Trump also used the speech to announce he was proposing new sanctions on the Iranian Revolutionary Guard Corps (IRGC), probably the most hard line faction in the Iranian government, whose soldiers are deployed to many of the countries that the U.S. is fighting in, often nominally on the same side in the fight against Sunni militants. Any sanctions could have the opposite of the presumed effect, strengthening the hand of of the IRGC in the country’s politics rather than diminishing their power.
Washington’s magical dissembling continues, with an orange face
Trump and his subordinates, including Secretary of State Rex Tillerson and Nikki Haley, claim that Iran is in violation of the “spirit” of the JCPOA. Having read through its almost 160 pages of legalese, I can honestly say that it is about as soulless as a document can be, and with good reason. The JCPOA is not intended as a literary text, so it shows how little is wrong with it that those opposed to it are forced to use the term ‘spirit’ to argue that Iran is in violation of its detailed provisions.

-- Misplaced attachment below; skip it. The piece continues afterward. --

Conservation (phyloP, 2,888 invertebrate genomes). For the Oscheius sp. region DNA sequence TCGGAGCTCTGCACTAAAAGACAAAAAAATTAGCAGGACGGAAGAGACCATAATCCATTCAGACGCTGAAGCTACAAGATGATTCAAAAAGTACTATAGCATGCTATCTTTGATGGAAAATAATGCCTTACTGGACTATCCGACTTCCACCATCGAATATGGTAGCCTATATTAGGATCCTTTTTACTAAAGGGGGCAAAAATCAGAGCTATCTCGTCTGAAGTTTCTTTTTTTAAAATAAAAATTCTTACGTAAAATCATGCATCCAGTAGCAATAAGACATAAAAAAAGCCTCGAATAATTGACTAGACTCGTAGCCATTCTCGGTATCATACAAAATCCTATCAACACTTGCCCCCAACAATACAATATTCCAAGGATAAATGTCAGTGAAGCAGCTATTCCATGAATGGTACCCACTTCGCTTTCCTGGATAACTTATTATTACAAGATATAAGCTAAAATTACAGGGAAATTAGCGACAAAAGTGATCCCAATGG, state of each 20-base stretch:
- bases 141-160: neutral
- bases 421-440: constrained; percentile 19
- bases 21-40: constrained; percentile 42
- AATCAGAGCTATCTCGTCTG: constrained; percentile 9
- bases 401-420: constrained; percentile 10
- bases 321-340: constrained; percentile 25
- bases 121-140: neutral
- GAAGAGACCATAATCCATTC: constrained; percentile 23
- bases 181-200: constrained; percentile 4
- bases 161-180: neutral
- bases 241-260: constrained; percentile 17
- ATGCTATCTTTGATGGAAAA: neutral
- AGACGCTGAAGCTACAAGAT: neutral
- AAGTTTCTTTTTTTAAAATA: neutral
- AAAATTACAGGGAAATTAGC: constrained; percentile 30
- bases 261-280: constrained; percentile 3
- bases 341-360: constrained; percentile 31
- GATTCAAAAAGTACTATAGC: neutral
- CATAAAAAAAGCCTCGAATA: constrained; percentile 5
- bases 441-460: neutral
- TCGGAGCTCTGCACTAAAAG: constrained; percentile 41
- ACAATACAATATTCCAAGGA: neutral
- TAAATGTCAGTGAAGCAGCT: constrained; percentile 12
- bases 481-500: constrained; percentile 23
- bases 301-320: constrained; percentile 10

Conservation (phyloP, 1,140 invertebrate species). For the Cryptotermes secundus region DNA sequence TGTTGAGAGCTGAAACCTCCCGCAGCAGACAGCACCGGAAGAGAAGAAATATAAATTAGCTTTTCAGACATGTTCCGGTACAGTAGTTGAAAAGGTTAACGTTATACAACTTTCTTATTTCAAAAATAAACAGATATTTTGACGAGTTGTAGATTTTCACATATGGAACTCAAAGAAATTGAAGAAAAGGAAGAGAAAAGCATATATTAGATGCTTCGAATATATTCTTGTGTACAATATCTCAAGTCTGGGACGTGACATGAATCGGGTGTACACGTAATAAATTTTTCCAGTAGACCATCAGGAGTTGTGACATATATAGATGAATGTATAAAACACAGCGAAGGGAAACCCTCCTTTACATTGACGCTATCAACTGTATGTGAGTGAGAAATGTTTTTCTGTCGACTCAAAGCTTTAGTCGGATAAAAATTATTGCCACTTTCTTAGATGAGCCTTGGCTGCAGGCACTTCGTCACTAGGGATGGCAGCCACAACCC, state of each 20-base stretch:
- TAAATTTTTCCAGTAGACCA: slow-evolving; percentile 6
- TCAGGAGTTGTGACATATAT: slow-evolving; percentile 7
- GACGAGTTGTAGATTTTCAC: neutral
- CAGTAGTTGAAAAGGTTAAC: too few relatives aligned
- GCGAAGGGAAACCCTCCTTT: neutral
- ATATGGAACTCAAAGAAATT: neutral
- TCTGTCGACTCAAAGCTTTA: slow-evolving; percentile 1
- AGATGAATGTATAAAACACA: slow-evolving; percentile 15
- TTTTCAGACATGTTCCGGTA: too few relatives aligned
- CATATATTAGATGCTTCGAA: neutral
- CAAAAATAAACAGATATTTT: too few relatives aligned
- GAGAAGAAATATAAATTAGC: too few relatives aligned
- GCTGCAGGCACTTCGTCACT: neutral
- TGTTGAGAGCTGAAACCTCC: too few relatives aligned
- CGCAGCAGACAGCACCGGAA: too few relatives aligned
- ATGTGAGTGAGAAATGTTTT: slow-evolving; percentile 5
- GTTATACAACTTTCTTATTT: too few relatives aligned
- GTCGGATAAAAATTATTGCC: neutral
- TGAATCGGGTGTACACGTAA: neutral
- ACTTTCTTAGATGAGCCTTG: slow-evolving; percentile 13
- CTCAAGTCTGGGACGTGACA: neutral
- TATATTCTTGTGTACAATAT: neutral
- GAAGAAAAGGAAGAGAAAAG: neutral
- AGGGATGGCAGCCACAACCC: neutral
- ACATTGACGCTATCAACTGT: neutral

Step by arduous step, the JCPOA lays out stringent legal obligations that every party to the agreement and the IAEA (International Atomic Energy Agency) who are responsible for enforcement, say are being met by the Islamic Republic. While Iran has on several occasions been found to have been in violation, mainly in regards to going over the limit of 130 metric tons of heavy water, which the U.S. President mentioned, the fact that the government there then worked within the framework of the deal to come back into compliance shows that the agreement is working.
As Kelsey Davenport, director for nonproliferation policy at the Arms Control Association told the web-site Fact Check.org in regards to the heavy water, the Islamic Republic mistakenly believed the, “130 ton limit was an estimate, not a hard cap.”